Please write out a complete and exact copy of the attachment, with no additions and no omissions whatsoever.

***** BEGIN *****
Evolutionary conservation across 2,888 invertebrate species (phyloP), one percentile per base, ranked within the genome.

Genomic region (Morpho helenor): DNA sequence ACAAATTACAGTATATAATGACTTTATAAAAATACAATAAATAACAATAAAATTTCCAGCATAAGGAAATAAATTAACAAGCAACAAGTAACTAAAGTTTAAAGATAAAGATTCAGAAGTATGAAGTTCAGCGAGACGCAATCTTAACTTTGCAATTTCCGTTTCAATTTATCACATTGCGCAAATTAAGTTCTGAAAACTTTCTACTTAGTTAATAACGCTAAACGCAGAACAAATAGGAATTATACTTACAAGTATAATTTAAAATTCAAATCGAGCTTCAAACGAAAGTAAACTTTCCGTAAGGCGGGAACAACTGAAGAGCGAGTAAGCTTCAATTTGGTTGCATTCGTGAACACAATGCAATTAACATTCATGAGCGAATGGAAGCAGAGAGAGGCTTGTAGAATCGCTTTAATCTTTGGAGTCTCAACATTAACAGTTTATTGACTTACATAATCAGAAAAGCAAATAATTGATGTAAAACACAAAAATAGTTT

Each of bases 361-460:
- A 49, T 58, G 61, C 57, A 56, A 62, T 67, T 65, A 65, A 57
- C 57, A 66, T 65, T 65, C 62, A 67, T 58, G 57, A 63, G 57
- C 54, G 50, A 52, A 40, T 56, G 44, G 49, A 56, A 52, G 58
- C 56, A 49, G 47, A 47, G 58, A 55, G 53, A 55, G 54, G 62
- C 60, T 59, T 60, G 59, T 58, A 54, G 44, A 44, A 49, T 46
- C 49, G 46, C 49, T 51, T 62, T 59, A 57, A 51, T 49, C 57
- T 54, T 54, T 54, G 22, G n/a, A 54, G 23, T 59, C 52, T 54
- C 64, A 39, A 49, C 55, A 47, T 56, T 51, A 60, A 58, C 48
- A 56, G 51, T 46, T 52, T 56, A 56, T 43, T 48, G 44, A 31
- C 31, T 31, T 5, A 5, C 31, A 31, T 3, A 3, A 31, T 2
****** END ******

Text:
Evolutionary conservation across 2,888 invertebrate species (phyloP), one percentile per base, ranked within the genome.

Genomic region (Morpho helenor): DNA sequence ACAAATTACAGTATATAATGACTTTATAAAAATACAATAAATAACAATAAAATTTCCAGCATAAGGAAATAAATTAACAAGCAACAAGTAACTAAAGTTTAAAGATAAAGATTCAGAAGTATGAAGTTCAGCGAGACGCAATCTTAACTTTGCAATTTCCGTTTCAATTTATCACATTGCGCAAATTAAGTTCTGAAAACTTTCTACTTAGTTAATAACGCTAAACGCAGAACAAATAGGAATTATACTTACAAGTATAATTTAAAATTCAAATCGAGCTTCAAACGAAAGTAAACTTTCCGTAAGGCGGGAACAACTGAAGAGCGAGTAAGCTTCAATTTGGTTGCATTCGTGAACACAATGCAATTAACATTCATGAGCGAATGGAAGCAGAGAGAGGCTTGTAGAATCGCTTTAATCTTTGGAGTCTCAACATTAACAGTTTATTGACTTACATAATCAGAAAAGCAAATAATTGATGTAAAACACAAAAATAGTTT

Each of bases 361-460:
- A 49, T 58, G 61, C 57, A 56, A 62, T 67, T 65, A 65, A 57
- C 57, A 66, T 65, T 65, C 62, A 67, T 58, G 57, A 63, G 57
- C 54, G 50, A 52, A 40, T 56, G 44, G 49, A 56, A 52, G 58
- C 56, A 49, G 47, A 47, G 58, A 55, G 53, A 55, G 54, G 62
- C 60, T 59, T 60, G 59, T 58, A 54, G 44, A 44, A 49, T 46
- C 49, G 46, C 49, T 51, T 62, T 59, A 57, A 51, T 49, C 57
- T 54, T 54, T 54, G 22, G n/a, A 54, G 23, T 59, C 52, T 54
- C 64, A 39, A 49, C 55, A 47, T 56, T 51, A 60, A 58, C 48
- A 56, G 51, T 46, T 52, T 56, A 56, T 43, T 48, G 44, A 31
- C 31, T 31, T 5, A 5, C 31, A 31, T 3, A 3, A 31, T 2